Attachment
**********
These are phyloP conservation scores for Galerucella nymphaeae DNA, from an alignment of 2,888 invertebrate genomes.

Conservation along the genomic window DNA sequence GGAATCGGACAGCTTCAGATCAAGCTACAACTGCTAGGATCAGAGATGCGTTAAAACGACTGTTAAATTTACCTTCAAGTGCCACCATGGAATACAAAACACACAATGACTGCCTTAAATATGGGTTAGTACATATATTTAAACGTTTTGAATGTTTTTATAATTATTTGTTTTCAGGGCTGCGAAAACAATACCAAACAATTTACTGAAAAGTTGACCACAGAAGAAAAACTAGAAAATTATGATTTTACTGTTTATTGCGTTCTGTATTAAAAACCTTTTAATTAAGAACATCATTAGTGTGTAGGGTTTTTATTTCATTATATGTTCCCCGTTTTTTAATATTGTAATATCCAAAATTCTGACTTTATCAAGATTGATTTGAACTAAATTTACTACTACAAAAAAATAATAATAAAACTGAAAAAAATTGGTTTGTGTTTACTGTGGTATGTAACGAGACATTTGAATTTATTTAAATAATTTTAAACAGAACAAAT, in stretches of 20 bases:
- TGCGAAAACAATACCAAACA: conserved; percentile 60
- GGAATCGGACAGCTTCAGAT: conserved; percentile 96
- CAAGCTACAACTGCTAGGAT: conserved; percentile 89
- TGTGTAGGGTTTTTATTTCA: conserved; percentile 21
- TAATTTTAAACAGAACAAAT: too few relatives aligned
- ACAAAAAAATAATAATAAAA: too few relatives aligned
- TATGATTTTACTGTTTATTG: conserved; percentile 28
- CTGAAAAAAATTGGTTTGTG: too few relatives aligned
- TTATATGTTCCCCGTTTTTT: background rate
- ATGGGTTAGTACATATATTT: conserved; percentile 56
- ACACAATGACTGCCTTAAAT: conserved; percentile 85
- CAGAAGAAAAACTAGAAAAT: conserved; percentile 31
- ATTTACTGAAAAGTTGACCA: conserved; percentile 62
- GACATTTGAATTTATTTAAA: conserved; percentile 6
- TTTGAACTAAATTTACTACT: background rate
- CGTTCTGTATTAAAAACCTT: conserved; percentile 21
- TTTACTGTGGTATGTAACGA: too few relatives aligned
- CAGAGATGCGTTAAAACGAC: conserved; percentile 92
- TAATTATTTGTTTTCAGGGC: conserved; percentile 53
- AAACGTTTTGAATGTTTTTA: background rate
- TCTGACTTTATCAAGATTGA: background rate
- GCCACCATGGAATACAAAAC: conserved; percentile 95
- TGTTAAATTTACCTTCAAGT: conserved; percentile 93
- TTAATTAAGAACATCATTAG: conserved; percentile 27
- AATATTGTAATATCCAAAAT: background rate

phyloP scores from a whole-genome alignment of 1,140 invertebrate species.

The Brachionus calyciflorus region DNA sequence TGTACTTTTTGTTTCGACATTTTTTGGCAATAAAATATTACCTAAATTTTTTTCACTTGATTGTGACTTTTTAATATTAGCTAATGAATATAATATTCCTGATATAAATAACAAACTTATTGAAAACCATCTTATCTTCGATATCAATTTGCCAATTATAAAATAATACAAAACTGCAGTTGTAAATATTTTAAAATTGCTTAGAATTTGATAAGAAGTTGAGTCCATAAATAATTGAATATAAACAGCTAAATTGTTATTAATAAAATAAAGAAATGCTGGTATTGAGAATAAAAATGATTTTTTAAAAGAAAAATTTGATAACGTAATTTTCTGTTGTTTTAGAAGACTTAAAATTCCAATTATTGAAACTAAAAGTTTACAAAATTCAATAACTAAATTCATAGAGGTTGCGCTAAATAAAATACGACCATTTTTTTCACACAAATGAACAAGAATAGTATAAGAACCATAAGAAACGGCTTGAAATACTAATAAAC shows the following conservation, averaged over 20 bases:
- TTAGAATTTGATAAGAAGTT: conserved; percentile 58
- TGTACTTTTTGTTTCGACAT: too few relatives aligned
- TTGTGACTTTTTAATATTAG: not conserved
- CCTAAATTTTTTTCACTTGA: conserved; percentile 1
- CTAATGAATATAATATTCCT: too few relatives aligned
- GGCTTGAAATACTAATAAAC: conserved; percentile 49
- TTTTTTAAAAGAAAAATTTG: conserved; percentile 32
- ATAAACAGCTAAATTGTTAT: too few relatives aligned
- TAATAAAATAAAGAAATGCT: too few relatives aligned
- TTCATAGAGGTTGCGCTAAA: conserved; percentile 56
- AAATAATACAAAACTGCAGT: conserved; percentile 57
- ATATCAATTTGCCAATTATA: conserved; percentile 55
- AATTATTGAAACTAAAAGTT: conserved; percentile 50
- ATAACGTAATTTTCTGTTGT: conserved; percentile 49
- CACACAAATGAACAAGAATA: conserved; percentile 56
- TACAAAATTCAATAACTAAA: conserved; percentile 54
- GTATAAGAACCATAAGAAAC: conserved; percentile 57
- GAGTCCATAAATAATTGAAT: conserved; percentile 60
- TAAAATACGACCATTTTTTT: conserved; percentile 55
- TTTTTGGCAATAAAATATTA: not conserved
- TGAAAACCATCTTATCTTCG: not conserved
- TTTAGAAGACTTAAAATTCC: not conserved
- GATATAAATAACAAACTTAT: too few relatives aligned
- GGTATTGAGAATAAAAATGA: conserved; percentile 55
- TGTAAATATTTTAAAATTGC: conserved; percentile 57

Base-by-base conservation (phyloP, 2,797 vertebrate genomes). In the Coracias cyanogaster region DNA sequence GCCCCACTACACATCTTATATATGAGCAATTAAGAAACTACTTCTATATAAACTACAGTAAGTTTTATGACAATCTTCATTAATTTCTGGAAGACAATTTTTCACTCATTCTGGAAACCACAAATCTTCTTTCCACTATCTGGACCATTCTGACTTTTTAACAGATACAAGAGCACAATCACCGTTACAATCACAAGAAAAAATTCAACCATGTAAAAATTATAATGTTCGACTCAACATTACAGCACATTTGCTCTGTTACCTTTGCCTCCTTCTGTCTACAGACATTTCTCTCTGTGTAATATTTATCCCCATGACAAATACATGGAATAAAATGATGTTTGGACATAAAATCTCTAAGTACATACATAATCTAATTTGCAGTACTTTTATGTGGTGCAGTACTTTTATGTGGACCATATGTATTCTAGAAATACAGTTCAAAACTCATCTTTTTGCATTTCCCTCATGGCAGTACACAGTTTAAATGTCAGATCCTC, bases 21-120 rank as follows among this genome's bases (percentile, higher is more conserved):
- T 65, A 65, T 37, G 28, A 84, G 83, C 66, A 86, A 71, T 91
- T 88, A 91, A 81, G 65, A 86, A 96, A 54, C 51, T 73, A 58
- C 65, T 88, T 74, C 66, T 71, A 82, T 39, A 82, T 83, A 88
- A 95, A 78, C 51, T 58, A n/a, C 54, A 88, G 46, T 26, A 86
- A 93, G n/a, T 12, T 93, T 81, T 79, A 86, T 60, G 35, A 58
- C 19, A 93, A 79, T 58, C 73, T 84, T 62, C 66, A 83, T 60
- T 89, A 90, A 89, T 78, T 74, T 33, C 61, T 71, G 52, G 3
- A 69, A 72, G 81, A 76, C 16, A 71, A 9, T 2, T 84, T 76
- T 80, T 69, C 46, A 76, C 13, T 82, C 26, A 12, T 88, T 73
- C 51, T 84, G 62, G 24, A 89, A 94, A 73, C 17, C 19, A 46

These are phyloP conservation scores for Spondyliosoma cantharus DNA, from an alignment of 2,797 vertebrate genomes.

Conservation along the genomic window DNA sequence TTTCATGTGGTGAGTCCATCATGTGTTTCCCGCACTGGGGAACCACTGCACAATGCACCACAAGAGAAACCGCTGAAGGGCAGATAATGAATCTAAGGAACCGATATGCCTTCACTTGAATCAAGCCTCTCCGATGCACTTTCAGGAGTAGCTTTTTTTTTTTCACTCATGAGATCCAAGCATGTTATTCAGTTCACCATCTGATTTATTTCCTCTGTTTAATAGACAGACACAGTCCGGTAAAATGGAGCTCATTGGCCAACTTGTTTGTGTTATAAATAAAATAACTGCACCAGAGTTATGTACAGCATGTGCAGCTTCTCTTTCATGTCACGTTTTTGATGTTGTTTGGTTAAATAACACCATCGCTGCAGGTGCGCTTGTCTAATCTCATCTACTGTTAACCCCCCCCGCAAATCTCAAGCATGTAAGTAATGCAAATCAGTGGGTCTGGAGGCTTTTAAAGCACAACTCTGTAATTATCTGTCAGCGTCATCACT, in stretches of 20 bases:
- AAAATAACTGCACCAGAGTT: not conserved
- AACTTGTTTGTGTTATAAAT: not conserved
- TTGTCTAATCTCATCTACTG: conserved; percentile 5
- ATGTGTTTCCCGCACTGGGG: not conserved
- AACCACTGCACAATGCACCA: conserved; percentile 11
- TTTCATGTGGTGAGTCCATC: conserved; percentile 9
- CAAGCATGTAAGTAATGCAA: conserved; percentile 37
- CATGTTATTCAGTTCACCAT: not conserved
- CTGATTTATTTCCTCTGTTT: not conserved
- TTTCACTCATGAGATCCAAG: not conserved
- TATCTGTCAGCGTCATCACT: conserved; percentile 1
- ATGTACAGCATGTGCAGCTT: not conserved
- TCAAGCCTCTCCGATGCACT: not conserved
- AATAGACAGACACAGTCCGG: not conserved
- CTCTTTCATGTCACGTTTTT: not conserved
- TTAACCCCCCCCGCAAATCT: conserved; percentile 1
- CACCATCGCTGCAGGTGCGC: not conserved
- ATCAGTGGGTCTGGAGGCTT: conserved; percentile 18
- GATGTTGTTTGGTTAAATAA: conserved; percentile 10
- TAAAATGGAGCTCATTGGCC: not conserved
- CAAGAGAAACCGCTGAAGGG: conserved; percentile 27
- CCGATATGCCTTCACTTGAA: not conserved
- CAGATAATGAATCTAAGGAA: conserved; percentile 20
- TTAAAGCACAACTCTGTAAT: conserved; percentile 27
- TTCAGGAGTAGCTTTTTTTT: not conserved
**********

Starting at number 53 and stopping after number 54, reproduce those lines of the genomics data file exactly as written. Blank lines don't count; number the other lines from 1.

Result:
- GGTATTGAGAATAAAAATGA: conserved; percentile 55
- TGTAAATATTTTAAAATTGC: conserved; percentile 57